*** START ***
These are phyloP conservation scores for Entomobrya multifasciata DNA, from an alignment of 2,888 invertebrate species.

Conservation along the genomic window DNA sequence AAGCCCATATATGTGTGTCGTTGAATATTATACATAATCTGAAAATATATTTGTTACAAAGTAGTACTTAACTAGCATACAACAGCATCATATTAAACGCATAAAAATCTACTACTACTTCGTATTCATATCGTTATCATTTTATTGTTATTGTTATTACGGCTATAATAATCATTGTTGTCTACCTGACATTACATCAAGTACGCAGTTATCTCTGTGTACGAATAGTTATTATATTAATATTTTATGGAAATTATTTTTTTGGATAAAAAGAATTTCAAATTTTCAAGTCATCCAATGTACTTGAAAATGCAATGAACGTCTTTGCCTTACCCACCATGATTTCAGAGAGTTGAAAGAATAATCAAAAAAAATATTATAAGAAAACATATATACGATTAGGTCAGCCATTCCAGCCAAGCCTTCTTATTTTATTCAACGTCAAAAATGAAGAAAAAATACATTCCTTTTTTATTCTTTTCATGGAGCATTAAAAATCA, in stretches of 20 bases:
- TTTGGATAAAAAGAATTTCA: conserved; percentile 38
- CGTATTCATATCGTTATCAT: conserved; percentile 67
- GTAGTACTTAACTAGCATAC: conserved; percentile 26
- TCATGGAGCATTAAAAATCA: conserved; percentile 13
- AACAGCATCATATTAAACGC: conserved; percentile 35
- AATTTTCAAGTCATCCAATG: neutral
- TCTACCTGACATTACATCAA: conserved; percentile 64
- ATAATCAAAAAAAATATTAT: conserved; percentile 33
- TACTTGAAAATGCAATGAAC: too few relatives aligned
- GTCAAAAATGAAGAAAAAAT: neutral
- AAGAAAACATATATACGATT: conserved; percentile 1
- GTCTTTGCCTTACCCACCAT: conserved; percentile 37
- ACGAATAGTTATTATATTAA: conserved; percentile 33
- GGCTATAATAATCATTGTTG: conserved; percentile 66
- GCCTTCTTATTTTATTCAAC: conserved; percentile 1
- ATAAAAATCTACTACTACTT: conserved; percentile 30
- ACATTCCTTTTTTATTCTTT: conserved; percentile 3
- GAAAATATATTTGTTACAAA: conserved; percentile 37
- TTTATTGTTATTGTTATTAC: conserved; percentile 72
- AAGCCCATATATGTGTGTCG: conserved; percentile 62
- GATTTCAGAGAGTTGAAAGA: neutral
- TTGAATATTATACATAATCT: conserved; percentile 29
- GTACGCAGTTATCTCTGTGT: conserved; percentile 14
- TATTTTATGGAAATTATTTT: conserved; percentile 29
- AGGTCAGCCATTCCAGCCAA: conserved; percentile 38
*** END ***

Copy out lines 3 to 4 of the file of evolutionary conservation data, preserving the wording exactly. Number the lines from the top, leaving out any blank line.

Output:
- TTTGGATAAAAAGAATTTCA: conserved; percentile 38
- CGTATTCATATCGTTATCAT: conserved; percentile 67